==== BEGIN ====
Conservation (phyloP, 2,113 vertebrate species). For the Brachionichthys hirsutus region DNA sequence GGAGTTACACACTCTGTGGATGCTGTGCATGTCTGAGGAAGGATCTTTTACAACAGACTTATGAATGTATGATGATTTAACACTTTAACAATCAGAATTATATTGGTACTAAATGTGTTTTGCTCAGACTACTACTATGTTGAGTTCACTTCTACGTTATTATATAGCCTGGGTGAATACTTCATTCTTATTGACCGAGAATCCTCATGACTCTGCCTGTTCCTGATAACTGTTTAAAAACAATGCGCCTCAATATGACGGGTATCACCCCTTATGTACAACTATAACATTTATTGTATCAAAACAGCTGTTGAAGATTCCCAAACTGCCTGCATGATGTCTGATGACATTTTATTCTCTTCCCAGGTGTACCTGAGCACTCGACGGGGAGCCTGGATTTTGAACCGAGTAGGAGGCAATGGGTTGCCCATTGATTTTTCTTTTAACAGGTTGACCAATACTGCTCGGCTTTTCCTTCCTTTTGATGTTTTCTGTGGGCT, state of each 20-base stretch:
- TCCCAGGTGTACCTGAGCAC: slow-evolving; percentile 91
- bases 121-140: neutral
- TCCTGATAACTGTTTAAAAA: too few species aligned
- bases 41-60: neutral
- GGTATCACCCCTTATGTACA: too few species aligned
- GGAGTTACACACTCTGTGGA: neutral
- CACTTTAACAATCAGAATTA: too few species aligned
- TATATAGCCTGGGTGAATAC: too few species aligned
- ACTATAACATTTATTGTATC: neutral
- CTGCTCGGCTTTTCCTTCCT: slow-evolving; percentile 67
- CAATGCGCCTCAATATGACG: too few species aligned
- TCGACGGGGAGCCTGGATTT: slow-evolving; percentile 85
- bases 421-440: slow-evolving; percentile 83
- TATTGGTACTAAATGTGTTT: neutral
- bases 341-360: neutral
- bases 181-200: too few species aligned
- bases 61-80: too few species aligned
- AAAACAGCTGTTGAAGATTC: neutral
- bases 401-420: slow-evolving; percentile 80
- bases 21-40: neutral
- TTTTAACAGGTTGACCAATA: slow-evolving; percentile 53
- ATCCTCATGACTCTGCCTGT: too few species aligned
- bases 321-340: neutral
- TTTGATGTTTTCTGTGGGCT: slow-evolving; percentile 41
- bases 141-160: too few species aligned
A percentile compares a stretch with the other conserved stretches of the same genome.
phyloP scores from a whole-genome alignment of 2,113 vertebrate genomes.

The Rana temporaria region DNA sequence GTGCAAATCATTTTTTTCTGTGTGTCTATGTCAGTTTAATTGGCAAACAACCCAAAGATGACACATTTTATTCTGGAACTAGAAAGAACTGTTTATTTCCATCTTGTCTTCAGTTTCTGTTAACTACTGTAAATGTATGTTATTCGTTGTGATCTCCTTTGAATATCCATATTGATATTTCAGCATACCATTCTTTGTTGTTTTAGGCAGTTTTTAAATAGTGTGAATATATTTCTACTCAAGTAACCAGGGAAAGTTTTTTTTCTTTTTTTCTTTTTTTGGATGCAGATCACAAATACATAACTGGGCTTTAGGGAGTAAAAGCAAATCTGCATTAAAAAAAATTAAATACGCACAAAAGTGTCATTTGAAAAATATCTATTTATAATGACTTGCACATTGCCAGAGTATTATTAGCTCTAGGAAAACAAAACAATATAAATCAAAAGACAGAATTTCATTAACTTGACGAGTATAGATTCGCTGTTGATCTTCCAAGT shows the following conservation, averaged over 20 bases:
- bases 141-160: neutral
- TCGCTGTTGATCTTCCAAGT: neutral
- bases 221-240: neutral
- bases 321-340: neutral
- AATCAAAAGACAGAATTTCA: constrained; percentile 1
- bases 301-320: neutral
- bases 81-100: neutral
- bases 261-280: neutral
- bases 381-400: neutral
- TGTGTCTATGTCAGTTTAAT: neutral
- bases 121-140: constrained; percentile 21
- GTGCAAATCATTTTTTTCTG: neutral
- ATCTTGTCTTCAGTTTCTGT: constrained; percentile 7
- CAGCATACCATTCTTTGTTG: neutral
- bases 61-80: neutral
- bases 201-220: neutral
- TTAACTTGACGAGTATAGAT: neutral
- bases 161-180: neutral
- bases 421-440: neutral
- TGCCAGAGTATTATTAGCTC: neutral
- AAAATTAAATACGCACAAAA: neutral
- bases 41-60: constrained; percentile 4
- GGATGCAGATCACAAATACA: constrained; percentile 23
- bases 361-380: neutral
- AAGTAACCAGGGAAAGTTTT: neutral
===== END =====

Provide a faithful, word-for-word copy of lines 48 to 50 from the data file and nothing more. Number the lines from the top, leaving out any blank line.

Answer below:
- bases 421-440: neutral
- TGCCAGAGTATTATTAGCTC: neutral
- AAAATTAAATACGCACAAAA: neutral